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Antimicrob Agents Chemother. 2019 Feb 19. pii: AAC.00052-19. doi: 10.1128/AAC.00052-19. [Epub ahead of print]

Identification of antimalarial compounds that require CLAG3 for their uptake by P. falciparum-infected erythrocytes.

Author information

1
Institute of Tropical Medicine, Antwerp, Belgium.
2
ISGlobal, Hospital Clínic - Universitat de Barcelona, Barcelona, Catalonia, Spain.
3
ISGlobal, Hospital Clínic - Universitat de Barcelona, Barcelona, Catalonia, Spain alfred.cortes@isglobal.org arosanas@itg.be.
4
ICREA, Barcelona, Catalonia, Spain.
5
Institute of Tropical Medicine, Antwerp, Belgium alfred.cortes@isglobal.org arosanas@itg.be.

Abstract

During the intraerythrocytic asexual cycle malaria parasites acquire nutrients and other solutes through a broad selectivity channel localized at the membrane of the infected erythrocyte termed Plasmodial Surface Anion Channel (PSAC). The protein product of the Plasmodium falciparum clonally variant clag3.1 and clag3.2 genes determines PSAC activity. Switches in the expression of clag3 genes, which are regulated by epigenetic mechanisms, are associated with changes in PSAC-dependent permeability that can result in resistance to compounds toxic for the parasite such as blasticidin S. Here we investigated whether other antimalarial drugs require CLAG3 to reach their intracellular target and consequently are prone to parasite resistance by epigenetic mechanisms. We found that the bis-thiazolium salts T3 (also known as albitiazolium) and T16 require the product of clag3 genes to enter infected erythrocytes. P. falciparum populations can develop resistance to these compounds via selection of parasites with dramatically reduced expression of both genes. However, other compounds previously demonstrated or predicted to enter infected erythrocytes through transport pathways absent from non-infected erythrocytes, such as fosmidomycin, doxycycline, azithromycin, lumefantrine or pentamidine, do not require expression of clag3 genes for their anti-malarial activity. This suggests that they use alternative CLAG3-independent routes to access parasites. Our results demonstrate that P. falciparum can develop resistance to diverse antimalarial compounds by epigenetic changes in the expression of clag3 genes. This is of concern for drug development efforts because drug resistance by epigenetic mechanisms can arise quickly, even during the course of a single infection.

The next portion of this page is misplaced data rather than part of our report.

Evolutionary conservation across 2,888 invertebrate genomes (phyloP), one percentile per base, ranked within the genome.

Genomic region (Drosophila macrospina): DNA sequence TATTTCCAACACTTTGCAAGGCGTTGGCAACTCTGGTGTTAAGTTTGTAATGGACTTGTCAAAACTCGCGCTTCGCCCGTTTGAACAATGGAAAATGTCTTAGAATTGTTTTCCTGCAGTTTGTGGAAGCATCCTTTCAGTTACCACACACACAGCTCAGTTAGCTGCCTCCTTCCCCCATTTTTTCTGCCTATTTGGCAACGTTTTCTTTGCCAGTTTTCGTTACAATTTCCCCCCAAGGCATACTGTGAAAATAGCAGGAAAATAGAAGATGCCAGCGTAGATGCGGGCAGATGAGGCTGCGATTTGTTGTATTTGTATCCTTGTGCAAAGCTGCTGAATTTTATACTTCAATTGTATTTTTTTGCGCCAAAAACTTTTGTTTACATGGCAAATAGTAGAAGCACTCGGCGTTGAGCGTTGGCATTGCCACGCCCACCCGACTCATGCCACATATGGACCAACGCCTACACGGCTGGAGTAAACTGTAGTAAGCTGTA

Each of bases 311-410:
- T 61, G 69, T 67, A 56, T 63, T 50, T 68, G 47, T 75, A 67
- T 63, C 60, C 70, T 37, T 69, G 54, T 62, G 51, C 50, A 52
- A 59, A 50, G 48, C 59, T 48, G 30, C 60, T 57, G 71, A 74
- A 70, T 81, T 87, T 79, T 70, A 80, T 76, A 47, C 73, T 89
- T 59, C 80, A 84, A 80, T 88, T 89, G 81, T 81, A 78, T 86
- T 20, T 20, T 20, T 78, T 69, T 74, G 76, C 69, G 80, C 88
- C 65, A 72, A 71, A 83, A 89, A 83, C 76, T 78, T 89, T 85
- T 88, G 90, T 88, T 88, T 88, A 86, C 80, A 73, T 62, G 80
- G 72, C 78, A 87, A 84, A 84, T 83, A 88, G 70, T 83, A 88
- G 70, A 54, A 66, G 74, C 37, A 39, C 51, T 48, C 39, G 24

PMID:
30782998
DOI:
10.1128/AAC.00052-19

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